If you had access to someone's computer for 10 seconds, what's the best you could do? Post a funny status on Facebook, tweet a goofy picture, or if you're feeling ambitious, attempt something in Terminal?
Cookie Jar illustrates a major flaw in websites' usage of cookies by decrypting Chrome cookies with Keychain. With Cookie Jar and 10 seconds of access to someone's computer, you can continuously upload all of their user data to your own account. This allows you to go back to your own computer and log in to any of their accounts (including Facebook, Twitter, Gmail, bank accounts, and literally anything else).
How it works: 1) If someone leaves their computer open, access their browser and navigate to www.ckjr.me/[your_username]. The script removes itself and leaves no trace, so you don't have to worry about being caught. 2) Log in to your Cookie Jar account on your computer and select the person you just hacked. 3) Click on any of the account icons to open up a new browser window with their account already logged in. 4) Enjoy ;)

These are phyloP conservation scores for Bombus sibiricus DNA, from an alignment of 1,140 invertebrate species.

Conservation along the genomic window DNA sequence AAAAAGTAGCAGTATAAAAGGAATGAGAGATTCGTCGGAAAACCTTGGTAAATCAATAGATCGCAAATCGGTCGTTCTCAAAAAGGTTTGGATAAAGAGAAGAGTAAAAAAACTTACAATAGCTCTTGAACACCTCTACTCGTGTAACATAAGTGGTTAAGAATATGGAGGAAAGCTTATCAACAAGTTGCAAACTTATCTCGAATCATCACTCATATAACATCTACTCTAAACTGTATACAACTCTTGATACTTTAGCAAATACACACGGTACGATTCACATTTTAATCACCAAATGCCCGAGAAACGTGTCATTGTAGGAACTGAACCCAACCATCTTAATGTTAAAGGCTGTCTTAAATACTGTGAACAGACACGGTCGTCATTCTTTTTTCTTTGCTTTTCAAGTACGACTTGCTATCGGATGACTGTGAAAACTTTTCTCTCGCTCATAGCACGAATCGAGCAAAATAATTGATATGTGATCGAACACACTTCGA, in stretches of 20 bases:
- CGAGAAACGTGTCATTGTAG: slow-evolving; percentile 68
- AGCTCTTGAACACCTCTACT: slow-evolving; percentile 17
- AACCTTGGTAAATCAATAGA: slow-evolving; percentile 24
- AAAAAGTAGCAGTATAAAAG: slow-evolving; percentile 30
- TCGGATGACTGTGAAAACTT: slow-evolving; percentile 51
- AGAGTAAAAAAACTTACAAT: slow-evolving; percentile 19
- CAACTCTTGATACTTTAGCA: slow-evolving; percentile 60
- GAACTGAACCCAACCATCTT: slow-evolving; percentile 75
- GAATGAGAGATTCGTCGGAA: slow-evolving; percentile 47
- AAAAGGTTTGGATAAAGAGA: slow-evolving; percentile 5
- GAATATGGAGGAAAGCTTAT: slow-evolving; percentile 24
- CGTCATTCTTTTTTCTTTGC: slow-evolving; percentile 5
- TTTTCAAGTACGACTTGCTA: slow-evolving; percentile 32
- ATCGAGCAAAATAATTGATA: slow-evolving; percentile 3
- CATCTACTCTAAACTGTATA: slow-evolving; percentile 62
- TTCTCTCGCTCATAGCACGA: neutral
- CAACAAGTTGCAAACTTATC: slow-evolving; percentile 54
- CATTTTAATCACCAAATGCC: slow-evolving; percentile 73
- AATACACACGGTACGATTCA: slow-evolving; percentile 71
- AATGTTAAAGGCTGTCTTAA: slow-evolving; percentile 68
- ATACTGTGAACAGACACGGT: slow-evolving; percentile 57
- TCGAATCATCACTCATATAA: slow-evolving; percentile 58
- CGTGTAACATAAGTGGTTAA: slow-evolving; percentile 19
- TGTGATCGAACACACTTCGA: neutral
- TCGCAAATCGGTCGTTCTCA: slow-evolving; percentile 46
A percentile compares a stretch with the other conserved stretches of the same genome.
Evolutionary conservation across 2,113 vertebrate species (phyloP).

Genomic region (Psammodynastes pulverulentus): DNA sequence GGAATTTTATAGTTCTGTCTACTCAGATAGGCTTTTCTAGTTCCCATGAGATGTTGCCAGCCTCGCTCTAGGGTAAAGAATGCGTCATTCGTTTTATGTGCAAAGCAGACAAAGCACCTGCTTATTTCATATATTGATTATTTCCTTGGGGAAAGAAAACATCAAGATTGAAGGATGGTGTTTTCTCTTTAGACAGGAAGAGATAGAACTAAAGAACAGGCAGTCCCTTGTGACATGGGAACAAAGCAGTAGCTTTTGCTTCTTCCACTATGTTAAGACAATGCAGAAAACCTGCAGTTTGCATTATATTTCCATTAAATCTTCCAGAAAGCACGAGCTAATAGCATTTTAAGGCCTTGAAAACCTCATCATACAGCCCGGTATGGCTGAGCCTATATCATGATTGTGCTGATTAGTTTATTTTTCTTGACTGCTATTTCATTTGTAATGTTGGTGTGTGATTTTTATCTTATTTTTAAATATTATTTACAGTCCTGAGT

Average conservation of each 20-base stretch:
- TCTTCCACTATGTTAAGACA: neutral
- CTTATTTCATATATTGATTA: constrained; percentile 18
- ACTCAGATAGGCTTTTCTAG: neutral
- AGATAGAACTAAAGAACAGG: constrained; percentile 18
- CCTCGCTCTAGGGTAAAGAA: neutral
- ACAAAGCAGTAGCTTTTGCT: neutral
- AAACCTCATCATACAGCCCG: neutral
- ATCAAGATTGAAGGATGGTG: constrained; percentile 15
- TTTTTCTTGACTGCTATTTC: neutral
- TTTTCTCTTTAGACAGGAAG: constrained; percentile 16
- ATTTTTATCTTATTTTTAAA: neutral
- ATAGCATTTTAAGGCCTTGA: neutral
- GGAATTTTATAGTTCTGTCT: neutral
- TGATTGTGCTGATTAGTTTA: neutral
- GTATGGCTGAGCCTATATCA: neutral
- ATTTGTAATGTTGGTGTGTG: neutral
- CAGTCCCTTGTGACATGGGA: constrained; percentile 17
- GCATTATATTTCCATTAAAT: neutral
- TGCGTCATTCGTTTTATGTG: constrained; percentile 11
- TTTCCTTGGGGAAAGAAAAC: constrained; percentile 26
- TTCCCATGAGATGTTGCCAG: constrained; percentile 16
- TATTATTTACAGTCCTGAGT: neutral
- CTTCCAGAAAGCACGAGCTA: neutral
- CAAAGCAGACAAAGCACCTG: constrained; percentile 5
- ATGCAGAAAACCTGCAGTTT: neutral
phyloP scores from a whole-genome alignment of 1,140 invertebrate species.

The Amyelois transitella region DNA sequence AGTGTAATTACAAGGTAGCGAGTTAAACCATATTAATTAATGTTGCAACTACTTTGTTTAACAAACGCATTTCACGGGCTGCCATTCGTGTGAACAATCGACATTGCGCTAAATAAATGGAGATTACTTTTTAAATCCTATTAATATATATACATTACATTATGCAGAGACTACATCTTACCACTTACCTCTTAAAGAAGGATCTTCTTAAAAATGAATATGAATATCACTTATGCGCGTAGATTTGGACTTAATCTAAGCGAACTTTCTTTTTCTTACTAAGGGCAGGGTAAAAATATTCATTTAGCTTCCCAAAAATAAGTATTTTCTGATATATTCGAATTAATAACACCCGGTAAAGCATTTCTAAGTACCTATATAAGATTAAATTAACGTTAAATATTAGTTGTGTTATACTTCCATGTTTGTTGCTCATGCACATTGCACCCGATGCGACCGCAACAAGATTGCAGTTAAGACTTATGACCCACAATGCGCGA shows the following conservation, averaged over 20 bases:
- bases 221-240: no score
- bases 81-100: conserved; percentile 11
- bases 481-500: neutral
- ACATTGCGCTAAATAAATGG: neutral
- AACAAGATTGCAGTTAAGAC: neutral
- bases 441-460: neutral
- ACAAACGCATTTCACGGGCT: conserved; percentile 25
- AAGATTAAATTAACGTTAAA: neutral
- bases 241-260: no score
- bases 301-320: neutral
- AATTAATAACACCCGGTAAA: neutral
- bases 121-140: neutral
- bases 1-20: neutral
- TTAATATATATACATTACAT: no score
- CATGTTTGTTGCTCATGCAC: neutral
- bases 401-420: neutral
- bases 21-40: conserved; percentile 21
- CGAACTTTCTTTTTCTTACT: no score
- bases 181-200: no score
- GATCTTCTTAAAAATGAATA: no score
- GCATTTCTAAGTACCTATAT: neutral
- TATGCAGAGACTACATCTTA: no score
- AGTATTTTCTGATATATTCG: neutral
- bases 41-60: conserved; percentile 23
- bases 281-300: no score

10 seconds of access has never been so dangerous.
Browsers attempt to solve this problem by encrypting users' cookies with the user's password. We found a way around this by decrypting all of Chrome's cookies by taking advantage of unlocked Keychains in Mac OS X's Keychain Access tool. While our demo works on a Mac, the same principle applies to Windows and Linux.
Better yet, we've also figured out a solution. When creating a cookie, websites should also store the user's MAC address and IP. Then when a user begins a new session, verify that their cookie matches their MAC address and IP. This solution allows users to only continue sessions from the same computer.
*Because of the security implications of this hack we have YET to release this to the public, and we'll be demoing on a newly-imaged Mac.